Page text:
Although everyone is aware of the fact that wasting water is bad, many people do not truly understand why. In addition to a higher water bill, leaving a faucet on while brushing teeth, taking long showers and allowing broken sprinklers to leak hundreds of gallons can all have major consequences for the environment. There are several ways water is currently consumed as well as several ways to cut back on this consumption.
The World Health Organization estimates that one out of every six people do not have access to safe drinking water, and approximately 3,900 children die every day due to waterborne illness. While residential water use only accounts for about one tenth of the total water consumption, every little bit helps and if everyone were to be conscientious about their water usage, the amount of water saved would be substantial.
Farming and raising livestock account for 75 percent of water consumption today. People across the world are consuming more meat than ever before and what they may not realize is that it takes as much as 15 times more water to produce a kilogram of beef than it does to produce a kilogram of wheat. Add in the ever growing population of the planet and these figures are staggering. Consumers can help lower the overall amount of water used in farming by incorporating more vegetarian meals into their diet and encouraging others to do the same.
The climate change itself has contributed to increased water consumption because it causes wetter wet regions and more arid dry regions. Water reservoirs are unable to handle bigger floods of water, and crops and trees often end up wilting or dying when water dries up. Another big water consumer that can be attributed to climate change is that Western governments are subsidizing the growth of crops for biofuel. In 2009, the United Nations estimated that 2 percent of water used for irrigation was used on biofuel crops. With increased demands for these crops, water consumption could increase fourfold.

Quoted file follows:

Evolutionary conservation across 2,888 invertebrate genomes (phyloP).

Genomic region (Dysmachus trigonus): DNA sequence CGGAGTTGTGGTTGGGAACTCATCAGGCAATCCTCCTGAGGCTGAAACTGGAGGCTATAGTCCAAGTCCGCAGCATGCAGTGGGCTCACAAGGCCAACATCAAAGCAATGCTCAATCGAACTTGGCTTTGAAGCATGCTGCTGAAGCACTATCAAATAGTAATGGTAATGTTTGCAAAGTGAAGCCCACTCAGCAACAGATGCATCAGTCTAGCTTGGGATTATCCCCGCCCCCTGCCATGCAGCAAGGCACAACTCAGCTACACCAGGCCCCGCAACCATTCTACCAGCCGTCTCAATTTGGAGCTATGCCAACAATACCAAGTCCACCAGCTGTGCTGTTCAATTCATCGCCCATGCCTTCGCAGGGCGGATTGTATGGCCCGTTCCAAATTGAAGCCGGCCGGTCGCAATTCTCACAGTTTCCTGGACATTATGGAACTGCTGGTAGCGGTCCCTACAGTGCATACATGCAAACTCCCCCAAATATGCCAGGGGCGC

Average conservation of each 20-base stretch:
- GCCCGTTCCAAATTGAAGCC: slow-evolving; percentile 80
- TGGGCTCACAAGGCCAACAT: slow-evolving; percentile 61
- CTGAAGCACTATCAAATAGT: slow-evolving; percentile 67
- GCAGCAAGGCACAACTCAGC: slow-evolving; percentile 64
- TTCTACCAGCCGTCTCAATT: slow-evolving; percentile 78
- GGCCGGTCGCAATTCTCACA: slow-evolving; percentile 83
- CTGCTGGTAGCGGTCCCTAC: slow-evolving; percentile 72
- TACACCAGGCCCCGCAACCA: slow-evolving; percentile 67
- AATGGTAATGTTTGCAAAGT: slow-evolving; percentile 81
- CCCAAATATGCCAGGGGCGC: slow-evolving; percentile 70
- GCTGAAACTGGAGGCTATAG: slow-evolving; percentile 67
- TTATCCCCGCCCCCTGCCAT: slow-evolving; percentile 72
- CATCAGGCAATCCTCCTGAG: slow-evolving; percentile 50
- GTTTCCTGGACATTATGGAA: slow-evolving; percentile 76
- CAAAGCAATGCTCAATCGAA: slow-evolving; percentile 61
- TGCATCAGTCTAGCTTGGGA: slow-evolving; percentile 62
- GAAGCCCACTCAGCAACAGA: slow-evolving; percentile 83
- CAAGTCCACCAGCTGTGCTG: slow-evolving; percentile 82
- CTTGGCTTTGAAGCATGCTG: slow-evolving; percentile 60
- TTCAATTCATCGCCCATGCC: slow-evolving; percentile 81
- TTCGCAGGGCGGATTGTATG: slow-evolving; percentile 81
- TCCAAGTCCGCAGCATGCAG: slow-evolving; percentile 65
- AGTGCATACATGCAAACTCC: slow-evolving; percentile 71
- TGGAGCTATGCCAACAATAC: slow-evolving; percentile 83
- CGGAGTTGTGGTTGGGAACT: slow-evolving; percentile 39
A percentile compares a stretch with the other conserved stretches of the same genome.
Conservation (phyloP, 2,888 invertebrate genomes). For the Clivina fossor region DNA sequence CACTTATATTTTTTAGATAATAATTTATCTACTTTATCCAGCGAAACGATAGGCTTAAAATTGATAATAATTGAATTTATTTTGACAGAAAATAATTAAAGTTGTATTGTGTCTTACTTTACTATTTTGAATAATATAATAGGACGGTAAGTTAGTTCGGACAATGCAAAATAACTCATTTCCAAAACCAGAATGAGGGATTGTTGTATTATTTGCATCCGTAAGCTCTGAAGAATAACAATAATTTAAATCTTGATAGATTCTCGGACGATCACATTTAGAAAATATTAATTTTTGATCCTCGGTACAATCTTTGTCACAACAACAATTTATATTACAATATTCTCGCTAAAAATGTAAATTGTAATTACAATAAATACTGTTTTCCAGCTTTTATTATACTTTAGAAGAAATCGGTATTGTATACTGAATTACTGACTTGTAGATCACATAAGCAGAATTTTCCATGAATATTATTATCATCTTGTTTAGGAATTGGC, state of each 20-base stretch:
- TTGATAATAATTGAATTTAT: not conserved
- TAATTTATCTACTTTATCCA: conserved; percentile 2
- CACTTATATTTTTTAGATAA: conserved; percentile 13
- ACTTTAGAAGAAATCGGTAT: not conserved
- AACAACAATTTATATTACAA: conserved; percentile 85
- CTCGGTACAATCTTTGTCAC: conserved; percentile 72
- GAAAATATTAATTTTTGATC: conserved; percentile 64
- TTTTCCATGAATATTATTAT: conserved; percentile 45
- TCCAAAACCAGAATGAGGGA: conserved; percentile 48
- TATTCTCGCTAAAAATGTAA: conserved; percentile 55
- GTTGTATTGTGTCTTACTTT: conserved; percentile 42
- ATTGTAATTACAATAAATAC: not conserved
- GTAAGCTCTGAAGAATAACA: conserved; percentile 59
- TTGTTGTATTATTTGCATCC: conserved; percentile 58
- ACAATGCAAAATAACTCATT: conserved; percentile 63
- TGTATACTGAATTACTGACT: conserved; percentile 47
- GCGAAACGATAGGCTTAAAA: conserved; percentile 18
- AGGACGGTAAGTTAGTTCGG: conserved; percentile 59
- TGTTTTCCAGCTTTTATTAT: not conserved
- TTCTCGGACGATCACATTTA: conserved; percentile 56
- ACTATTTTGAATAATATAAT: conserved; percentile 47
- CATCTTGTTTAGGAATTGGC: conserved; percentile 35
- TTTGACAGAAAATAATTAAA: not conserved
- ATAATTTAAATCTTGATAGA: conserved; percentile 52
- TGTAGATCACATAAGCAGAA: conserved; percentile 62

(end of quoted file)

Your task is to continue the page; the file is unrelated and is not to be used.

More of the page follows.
Water is used in many of the steps involved in manufacturing products, from fabrication and processing to washing and transport. Luckily, industrial users are at the forefront of the water conservation movement. Many businesses, such as Coca Cola, are steps ahead of government legislation. The soft-drink giant has promised to cut water consumption by 20 percent by 2012. If consumers and industrialists alike urge farmers to follow this trend, the world will have water for many more decades to come.
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